Wilfred grinned, his eyes clouding with memory.
“Her father was not pleased, but there was little he could do given the strength of her convictions. By harvest we were married, and as a gift, he allowed us a plot at the corner of his land. Her Mother had passed many years previous, and when the old codger finally joined her, we moved into the main house. It’s there that we’ve spent these last seven years in bliss.
“It is nearly a decade now though, and I fear for the life I have built with her.”
Silence settled upon the table, as both men were momentarily distracted by thoughts of loss.
Wilfred gave his throat a long clearing, spitting upon the pinewood floor.
“I ask you now, will you help?”
Blackhall stood, and with a motion to Eleutherios to remain seated, he disappeared up the stairs at the rear of the great room. After a moment he returned, now wearing his heavy coat and carrying his Baker rifle over his shoulder. His attentions seemed to be focused on the leather satchel that hung low under his arm.
“Will that be necessary?” Wilfred asked, eying the weapon.
“Likely no more than this,” he replied, pulling back his coat to reveal his worn cavalry sabre. “I have little in life to call my own however, and what I do have is worth the effort of keeping close at hand.”
Thomas hoped the man might have a cart to carry them to his home, but was happy enough to let his feet lead him along in silence. The lack of conversation was a necessity, as his companion required the full strength of his perception to maintain his balance under the unsure weight of his drink. As their tread shook the morning dew from the grass, Blackhall rummaged about in his satchel, combining powders and slick waxes.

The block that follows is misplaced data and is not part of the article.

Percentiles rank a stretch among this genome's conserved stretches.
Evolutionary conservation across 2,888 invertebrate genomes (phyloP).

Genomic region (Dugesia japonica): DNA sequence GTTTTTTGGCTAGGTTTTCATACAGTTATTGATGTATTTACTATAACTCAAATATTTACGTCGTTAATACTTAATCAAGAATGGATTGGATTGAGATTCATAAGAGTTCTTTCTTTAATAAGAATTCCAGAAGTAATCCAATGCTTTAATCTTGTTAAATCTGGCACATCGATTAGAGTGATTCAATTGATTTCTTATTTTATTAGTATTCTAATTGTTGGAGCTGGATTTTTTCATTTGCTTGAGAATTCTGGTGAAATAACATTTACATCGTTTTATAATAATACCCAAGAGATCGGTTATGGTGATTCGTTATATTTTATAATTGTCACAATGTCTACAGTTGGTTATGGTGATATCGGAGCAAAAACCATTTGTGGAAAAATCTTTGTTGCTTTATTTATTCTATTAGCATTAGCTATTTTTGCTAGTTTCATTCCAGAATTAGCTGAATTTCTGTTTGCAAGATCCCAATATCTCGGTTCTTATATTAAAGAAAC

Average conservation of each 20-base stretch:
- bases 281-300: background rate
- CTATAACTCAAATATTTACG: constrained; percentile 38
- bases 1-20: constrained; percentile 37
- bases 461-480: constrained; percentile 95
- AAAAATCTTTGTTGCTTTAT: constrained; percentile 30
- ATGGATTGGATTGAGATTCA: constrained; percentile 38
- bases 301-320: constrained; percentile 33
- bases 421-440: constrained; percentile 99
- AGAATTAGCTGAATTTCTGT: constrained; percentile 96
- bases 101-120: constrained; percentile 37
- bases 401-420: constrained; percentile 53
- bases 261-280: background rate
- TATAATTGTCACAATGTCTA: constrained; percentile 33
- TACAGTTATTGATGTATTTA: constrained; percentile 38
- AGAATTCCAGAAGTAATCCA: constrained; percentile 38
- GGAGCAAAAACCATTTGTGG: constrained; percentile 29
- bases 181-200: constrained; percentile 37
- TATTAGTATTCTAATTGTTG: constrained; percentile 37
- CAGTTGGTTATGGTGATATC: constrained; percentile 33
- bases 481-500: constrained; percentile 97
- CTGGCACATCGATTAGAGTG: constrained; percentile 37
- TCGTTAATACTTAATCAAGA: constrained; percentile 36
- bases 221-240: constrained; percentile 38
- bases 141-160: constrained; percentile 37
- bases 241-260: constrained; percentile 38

As they entered the Eleutherios’ dooryard, Wilfred finally broke the silence.
“There’s not much there-in that might harm her?” he asked, considering the flecked amber lump that had been formed of pinches from the frontiersman’s unlabeled envelopes.
“The strongest item used is a shaving of mermaid scale, but in truth, the majority of the construct is pine gum.”
The drunkard’s eyes went briefly agog, but Thomas refused to allow himself a smile.
Before they’d topped the porch’s steps, the door swung wide, a dimmed oil lamp revealing the form of the former Miss Henley.
“I was worried,” she said, stepping into the crisp night air, and Wilfred’s arms.
Before proper introductions might be made, Blackhall moved directly into business.
“I have something for you,” he said, extending the wad of sap and exotic reagents.
The woman turned her face from the offering to her husband.
“Make her eat it,” Thomas told the man.
“Chew it up,” the drunk eagerly insisted.
“Have you restored her condition? Do I have yet another decade of beatitude?”
“Nay,” responded Blackhall, his focus stuck upon the woman. “I’ve shortened her sentence by a year.”
The restive quality that had long dominated Annie’s eyes now evaporated, replaced with something sharper.